Kerry faces PR fight over foreign policy
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Kerry, who as the son of a diplomat spent some of his childhood at a boarding school in Switzerland, fits the bill of the multilateral candidate. He has served nearly two decades on the Senate foreign relations committee. Unlike Bush and Clinton, former governors who had to be tutored on foreign policy during their campaigns, Kerry has conferred frequently with foreign leaders over the years. After the terrorist attacks of Sept. 11, 2001, for instance, he conducted a ''listening tour" of the Middle East, meeting with Sharon, President Hosni Mubarak of Egypt, even Palestinian leader Yasser Arafat at his compound in the West Bank.
But Iraq presents a delicate problem for Kerry, who voted for the war but has since vigorously criticized it as waged with too little international support. Another problem, Kerry's advisers concede, is that he will have limited opportunities to change Bush's policies in Iraq if he is elected.
''If he gets to be the president, he inherits the occupation of Iraq at whatever state it might be . . . and all the lousy options that go with it," said Leon Fuerth, former national security adviser for Al Gore.
''The next president of the United States doesn't get to do a thing until after he is inaugurated. The question is: What kind of situation will we be in then? Will it be a situation where it is extremely difficult to hand it off to anybody?"
An option Kerry put forth in a recent op-ed essay in The Washington Post is to place the military in Iraq under NATO, which is commanded by a US general, as a way to share the burden with more foreign troops.
Bush administration officials say they already are exploring ways to expand NATO cooperation in Iraq. NATO has been reluctant without a new UN resolution and has had its hands full in Afghanistan.
''There is no question in my mind that the military operation in Iraq should be a NATO operation, but there is a question at this late stage [whether] it can be done, given the antagonism among key nations in the run-up to the war," said William Perry, former defense secretary under Clinton and a Kerry adviser.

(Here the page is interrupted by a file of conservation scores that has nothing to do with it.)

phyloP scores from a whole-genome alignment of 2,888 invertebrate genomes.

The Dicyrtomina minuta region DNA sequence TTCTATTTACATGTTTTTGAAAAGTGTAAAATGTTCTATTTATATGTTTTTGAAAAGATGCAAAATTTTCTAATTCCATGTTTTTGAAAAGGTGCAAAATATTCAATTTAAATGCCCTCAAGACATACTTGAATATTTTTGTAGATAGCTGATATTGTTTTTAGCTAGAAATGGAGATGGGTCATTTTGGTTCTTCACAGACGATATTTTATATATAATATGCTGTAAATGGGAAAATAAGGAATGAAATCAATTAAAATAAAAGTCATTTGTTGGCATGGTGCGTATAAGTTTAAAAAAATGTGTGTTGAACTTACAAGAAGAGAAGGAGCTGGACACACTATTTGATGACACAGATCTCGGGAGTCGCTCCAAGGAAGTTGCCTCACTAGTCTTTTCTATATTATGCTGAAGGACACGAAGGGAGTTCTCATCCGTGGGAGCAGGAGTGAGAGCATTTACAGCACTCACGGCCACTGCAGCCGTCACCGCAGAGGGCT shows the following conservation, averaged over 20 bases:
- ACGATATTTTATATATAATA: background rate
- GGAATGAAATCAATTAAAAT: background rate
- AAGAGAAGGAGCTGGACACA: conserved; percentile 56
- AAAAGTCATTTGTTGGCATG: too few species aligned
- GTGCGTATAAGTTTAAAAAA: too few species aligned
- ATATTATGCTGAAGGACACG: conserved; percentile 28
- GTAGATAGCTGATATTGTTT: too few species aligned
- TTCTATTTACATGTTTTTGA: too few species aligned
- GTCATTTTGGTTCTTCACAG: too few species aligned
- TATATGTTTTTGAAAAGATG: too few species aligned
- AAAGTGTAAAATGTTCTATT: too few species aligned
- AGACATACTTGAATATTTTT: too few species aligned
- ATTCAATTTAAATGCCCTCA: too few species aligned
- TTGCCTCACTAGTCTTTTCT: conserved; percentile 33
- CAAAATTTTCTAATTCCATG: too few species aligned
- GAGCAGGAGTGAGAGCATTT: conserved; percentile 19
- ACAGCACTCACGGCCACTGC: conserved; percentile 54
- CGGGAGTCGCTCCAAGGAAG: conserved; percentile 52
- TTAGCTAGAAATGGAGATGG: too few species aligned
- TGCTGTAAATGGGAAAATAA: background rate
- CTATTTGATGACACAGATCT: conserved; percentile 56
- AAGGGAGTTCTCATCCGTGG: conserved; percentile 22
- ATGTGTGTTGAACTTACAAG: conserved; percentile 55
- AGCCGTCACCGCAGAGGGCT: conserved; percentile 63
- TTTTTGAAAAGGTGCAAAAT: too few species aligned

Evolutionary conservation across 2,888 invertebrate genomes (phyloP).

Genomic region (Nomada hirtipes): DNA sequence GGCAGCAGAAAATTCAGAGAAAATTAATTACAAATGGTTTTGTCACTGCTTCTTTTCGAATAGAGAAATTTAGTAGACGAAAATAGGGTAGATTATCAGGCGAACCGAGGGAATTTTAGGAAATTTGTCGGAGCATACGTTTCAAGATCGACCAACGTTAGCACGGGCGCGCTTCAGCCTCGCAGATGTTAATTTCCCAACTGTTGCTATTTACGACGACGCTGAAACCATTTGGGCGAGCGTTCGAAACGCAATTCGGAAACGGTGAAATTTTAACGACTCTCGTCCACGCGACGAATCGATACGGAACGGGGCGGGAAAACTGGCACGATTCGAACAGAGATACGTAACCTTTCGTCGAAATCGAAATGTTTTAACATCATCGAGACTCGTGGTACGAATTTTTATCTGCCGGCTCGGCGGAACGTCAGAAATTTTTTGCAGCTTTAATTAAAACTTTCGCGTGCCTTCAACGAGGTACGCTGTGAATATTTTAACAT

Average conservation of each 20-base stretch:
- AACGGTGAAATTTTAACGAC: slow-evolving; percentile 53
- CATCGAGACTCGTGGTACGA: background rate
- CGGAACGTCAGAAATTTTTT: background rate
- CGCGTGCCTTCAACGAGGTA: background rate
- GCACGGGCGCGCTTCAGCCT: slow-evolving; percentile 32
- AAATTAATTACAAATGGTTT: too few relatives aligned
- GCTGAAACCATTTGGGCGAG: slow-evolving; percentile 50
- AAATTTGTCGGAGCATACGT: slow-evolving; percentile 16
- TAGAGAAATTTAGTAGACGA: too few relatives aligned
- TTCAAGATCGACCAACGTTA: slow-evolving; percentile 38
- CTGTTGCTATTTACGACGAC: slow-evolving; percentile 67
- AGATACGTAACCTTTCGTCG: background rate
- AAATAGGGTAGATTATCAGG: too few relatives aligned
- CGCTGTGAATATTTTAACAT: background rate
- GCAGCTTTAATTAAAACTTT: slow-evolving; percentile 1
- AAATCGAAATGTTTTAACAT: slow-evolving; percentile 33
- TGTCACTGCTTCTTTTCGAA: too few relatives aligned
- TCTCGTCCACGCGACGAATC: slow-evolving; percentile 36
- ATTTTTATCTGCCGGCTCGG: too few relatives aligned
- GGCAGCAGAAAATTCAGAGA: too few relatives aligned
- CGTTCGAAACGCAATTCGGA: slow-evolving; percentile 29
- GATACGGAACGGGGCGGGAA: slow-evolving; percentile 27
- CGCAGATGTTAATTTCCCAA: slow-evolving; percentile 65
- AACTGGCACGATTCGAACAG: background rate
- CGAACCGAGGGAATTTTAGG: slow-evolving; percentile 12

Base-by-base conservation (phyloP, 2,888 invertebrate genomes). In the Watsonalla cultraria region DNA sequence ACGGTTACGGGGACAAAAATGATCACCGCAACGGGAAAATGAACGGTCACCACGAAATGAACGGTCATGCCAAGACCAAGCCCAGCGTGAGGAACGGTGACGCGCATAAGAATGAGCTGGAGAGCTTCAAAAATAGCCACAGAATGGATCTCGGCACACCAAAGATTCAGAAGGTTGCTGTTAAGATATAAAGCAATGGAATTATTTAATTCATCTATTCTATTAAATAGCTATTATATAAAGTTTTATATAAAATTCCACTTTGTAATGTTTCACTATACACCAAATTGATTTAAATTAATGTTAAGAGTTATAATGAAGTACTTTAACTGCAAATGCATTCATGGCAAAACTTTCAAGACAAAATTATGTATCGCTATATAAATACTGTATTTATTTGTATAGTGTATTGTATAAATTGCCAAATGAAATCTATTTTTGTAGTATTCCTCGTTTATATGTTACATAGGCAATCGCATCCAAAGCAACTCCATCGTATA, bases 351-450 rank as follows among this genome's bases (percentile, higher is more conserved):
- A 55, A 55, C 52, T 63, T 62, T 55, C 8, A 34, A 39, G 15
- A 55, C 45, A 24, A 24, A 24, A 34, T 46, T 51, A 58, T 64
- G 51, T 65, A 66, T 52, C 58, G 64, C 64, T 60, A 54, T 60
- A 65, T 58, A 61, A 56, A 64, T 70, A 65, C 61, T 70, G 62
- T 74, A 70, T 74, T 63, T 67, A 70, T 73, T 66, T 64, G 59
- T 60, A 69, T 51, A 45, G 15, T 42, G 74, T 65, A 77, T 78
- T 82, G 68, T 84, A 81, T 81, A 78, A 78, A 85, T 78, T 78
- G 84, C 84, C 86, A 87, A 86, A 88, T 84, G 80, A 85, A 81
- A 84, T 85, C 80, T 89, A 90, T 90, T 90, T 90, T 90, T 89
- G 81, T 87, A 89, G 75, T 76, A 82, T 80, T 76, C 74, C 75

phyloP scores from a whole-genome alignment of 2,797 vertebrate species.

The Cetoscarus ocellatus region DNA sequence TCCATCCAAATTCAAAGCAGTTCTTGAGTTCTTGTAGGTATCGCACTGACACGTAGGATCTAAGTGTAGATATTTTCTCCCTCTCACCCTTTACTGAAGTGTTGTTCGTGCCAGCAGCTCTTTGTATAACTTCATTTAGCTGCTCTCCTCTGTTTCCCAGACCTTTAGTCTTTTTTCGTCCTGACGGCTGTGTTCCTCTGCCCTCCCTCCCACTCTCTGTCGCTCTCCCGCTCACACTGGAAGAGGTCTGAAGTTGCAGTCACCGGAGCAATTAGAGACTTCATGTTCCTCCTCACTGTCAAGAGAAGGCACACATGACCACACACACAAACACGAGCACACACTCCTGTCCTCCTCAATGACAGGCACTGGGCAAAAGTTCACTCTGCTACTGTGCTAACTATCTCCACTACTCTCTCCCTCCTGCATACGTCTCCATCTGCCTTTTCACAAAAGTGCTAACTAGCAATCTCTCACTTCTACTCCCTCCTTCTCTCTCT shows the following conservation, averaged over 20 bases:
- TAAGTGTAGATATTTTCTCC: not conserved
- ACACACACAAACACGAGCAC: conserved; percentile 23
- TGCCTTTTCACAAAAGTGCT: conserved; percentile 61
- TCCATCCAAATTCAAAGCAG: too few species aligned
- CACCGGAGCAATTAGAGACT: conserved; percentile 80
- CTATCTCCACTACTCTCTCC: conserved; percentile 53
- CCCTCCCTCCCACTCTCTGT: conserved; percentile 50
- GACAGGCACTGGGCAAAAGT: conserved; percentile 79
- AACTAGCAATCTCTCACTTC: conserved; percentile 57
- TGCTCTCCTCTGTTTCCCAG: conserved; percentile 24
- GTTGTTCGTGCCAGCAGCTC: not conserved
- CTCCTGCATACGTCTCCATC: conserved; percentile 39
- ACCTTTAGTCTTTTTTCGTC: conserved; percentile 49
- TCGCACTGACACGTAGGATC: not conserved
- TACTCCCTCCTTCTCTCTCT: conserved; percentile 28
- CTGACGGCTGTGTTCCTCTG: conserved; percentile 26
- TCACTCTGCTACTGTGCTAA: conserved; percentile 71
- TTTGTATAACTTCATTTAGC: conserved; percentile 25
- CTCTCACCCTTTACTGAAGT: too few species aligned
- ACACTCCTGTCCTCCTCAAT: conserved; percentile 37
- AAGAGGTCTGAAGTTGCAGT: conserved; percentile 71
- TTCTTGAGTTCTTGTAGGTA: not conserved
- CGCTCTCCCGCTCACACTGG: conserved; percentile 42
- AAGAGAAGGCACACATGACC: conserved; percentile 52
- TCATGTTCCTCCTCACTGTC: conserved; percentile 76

Another idea Kerry put forth was to give far more power to the UN, perhaps allowing UN envoy Lakhdar Brahimi to take over the role of top US administrator in Iraq now filled by L. Paul Bremer III. Bush already has called on the UN to play a larger role, albeit to a lesser extent, and the UN is hesitant to return to Iraq with a large mission until the security situation improves.
''It's kind of a moot point," a UN official said. ''They are already leaning heavily on Brahimi to help find a formula for the 30th of June [handoff of power]. By the time either Bush is reelected or Kerry is elected, this thing is all going to be played out."
Despite Kerry's multilateralist tendencies, some analysts predict that if he becomes president he probably will have to lead a largely US effort in Iraq and take other unilateral actions -- much as Bush, who promised during his campaign to avoid nation-building, was pushed to do so by world events.
''The world we live in is not going to be terribly different under a Bush presidency and a Kerry presidency," said Ivo H. Daalder, a fellow at the Brookings Institution. ''The United States is the most powerful country in the world, and therefore, the use of American power is going to be indispensable in getting anything done.
''Kerry will find, if he doesn't know it now, that in order to get anything done, whether it is through the UN or through NATO, that the US is going to have to lead . . . using power, using coercion."
Farah Stockman can be reached at firstname.lastname@example.org.
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